A Thai TV cameraman was allowed to enter one of the buildings occupied by the guerrillas. His live broadcast showed frightened hostages, some hugging each other, and guerrillas walking around them brandishing assault rifles.
REPORTS OF DEATH GREATLY EXAGGERATED
Quoting ‘dissident sources’ one exile website gave a list of names of the militants killed by security forces at Ratchaburi hospital. One of these was Ye Thi Ha, alias Sai Naing, leader of the VBSW. Some media also reported that he was among the dead, but this is incorrect.
One prominent exile says with certainty that he met Ye Thi Ha at a food outlet at Bangkok’s Victory Monument in 2004. Other Myanmar exiles confirmed that Ye This Ha would meet people there. One said: “He regards Thailand, especially Bangkok, as his second home. Until last year , his favourite meeting place was a restaurant near the Victory Monument. I met him there once. At that time he wore his hair long and braided. I didn’t feel safe with him after he said the Thais were looking for him, so I left him immediately.
“He is very clever and brave. Despite the risk of being captured by the Myanmar authorities, he entered the country disguised as a ladyboy and went to Mandalay and Yangon [Rangoon].”
Ye Thi Ha was arrested in Thailand for hijacking a plane in October 1989 and for having war weapons and ammunition in November 1993. He had a reputation as an expert bomb maker and reportedly cooperated with a Western intelligence agency.
Ye Thi Ha rented an apartment in Saphan Kwai not far from Victory Monument. When police finally located him they set up a raid on the apartment, but just as they were ready to burst in and arrest him, a call allegedly came from someone very high up telling them to back off. It seems that Ye Thi Ha was valuable to someone.
He made the following announcement in an audio broadcast from the Democratic Voice of Burma on August 5, 2003: “As the Warriors, we will be mainly targeting the Myanmar generals who have been holding on to power and controlling the country, and we will keep on fighting them.”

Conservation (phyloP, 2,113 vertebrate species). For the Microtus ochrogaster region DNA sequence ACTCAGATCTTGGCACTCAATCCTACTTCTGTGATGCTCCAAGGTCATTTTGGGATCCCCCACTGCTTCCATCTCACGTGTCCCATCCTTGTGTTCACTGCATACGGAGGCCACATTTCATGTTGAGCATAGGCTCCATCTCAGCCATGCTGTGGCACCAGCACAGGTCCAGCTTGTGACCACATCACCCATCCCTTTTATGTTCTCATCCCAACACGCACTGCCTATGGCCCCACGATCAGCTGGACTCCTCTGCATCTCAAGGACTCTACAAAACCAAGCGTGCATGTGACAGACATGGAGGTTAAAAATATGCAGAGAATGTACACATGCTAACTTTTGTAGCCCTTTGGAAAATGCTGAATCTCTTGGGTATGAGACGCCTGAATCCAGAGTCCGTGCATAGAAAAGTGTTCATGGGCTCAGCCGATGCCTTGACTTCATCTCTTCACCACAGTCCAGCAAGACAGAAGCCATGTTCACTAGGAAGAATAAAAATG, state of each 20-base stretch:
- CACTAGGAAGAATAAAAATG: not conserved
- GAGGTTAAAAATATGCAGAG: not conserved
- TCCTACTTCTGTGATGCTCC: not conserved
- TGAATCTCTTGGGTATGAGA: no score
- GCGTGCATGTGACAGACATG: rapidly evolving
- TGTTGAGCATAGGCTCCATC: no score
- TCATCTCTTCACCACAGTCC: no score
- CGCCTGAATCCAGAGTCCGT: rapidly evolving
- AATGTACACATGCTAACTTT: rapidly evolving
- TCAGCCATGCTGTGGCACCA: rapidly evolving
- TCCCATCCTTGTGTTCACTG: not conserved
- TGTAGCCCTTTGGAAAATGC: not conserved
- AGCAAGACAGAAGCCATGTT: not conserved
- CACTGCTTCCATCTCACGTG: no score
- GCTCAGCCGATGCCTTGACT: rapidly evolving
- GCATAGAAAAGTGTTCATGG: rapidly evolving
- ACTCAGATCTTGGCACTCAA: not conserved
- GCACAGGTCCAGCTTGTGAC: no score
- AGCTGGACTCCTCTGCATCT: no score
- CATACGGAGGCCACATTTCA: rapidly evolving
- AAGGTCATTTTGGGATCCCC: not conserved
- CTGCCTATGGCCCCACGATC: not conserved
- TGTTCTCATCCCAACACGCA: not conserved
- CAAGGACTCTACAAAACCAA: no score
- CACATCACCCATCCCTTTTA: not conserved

A source close to the VBSW said that in 2004 Ye Thi Ha asked compatriots living in the United States, Germany and France for a large amount of money, allegedly to produce sophisticated explosive devices.
Prime Minister Chuan met with Supreme Army Commander General Mongkol Ampornpisit at Government House that night, and afterward both men were rushed to Ratchaburi to attend another meeting at Bhanu Rangsi military camp. The PM emerged around 1am looking serious. He had already made the difficult decision to take a hard line this time against Myanmar militants who wanted to promote their case in Thailand: earlier that night he had given the order to storm the hospital.
While negotiations were still under way, about 40 commandos infiltrated the hospital compound under the cover of darkness dressed as patients or medical workers. They hid their weapons in the kitchen and quietly instructed hostages to turn off the lights and lie on the floor. A nurse who was held hostage later told a Thai TV crew that staff had received a phone call from security forces before the attack telling them to turn off all lights and not to move, whatever happened.